In practice, the principal challenge in this situation is to collect sufficient evidence to persuade the prosecutor to return the funds to the person who lost them as a result of the fraud. In the formalised criminal procedure, this often makes it necessary to obtain evidence through international legal assistance, which presents numerous difficulties.
But sometimes it happens that the holder of the account takes legal steps for release of the blocked funds. On top of that, sometimes the tax authorities step into action, exercising their right to take measures competing with those of the prosecutor’s office and the police. Then it may be necessary to initiate or continue a civil case in which the court will decide on the obligation of the account holder to pay the stolen amount back to the injured party. Such a proceeding can be surprisingly difficult, as the plaintiff must indubitably prove its right to the specific funds in the defendant’s account and the correlating duty to release the funds by a firm that may have funds in its account deriving from various — not necessarily illegal — sources.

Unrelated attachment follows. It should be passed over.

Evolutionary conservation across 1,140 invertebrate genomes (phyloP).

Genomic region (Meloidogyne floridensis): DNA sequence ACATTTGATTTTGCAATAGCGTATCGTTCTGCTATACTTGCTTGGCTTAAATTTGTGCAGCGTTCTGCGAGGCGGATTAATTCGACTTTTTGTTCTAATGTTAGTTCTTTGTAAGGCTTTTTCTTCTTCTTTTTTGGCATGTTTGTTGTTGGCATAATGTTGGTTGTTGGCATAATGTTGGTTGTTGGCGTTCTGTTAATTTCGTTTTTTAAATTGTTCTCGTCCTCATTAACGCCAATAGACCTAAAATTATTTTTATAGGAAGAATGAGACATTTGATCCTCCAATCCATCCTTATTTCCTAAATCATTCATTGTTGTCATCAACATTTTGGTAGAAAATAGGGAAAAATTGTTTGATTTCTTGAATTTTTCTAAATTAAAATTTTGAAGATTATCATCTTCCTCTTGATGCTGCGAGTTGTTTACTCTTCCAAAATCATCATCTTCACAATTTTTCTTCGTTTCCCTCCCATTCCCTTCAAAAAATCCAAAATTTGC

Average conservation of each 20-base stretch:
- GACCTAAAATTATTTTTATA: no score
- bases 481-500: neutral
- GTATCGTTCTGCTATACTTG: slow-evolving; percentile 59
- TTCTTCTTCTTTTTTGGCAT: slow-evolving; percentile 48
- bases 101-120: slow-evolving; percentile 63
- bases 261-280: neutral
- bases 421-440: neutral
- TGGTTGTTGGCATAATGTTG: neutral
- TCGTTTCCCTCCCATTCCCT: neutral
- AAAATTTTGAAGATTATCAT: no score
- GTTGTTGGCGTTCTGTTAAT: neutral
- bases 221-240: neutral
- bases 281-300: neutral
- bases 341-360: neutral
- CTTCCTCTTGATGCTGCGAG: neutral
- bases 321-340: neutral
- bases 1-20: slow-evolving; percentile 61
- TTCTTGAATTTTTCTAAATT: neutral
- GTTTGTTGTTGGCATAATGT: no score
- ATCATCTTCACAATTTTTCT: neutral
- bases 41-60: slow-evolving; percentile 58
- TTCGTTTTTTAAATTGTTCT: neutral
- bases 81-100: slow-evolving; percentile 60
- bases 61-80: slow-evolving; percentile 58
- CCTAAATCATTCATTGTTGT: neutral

In short, in seemingly simple cases connected with the return of defrauded funds, it is necessary to deploy a battery of available instruments in various legal regimes and proceedings.
The law trails far behind
The radical growth in the number of cybercrimes based on BEC schemes undoubtedly results also from the negligible effectiveness of the battle against such offences. One of the main reasons is that the legal system is not suited to the task. We outlined above some examples where the regulations don’t fit the nature of cybercrimes. But there are many more such examples. Banking secrecy rules quite effectively hinder the search by victims for basic information about the fate of their stolen funds. There is also a lack of effective instruments of international law enabling efficient access to information necessary to prosecute criminals (eg the relevant IP numbers and other teleinformatic data). Traditionally, criminal law remains the most poorly harmonised legal regime, which in globalised trade prevents an effective battle with cyber criminals.
Given the difficulties in pursuing justice by traditional methods, victims are beginning to focus on less-obvious solutions. They are starting to pursue damages from the financial institutions that participated in carrying out the transfers, in particular the institutions that maintained the accounts of the straw men used in the scheme. In the near future, the number of such claims against financial institutions is expected to grow. For many injured parties, it may be the only chance to make up their losses.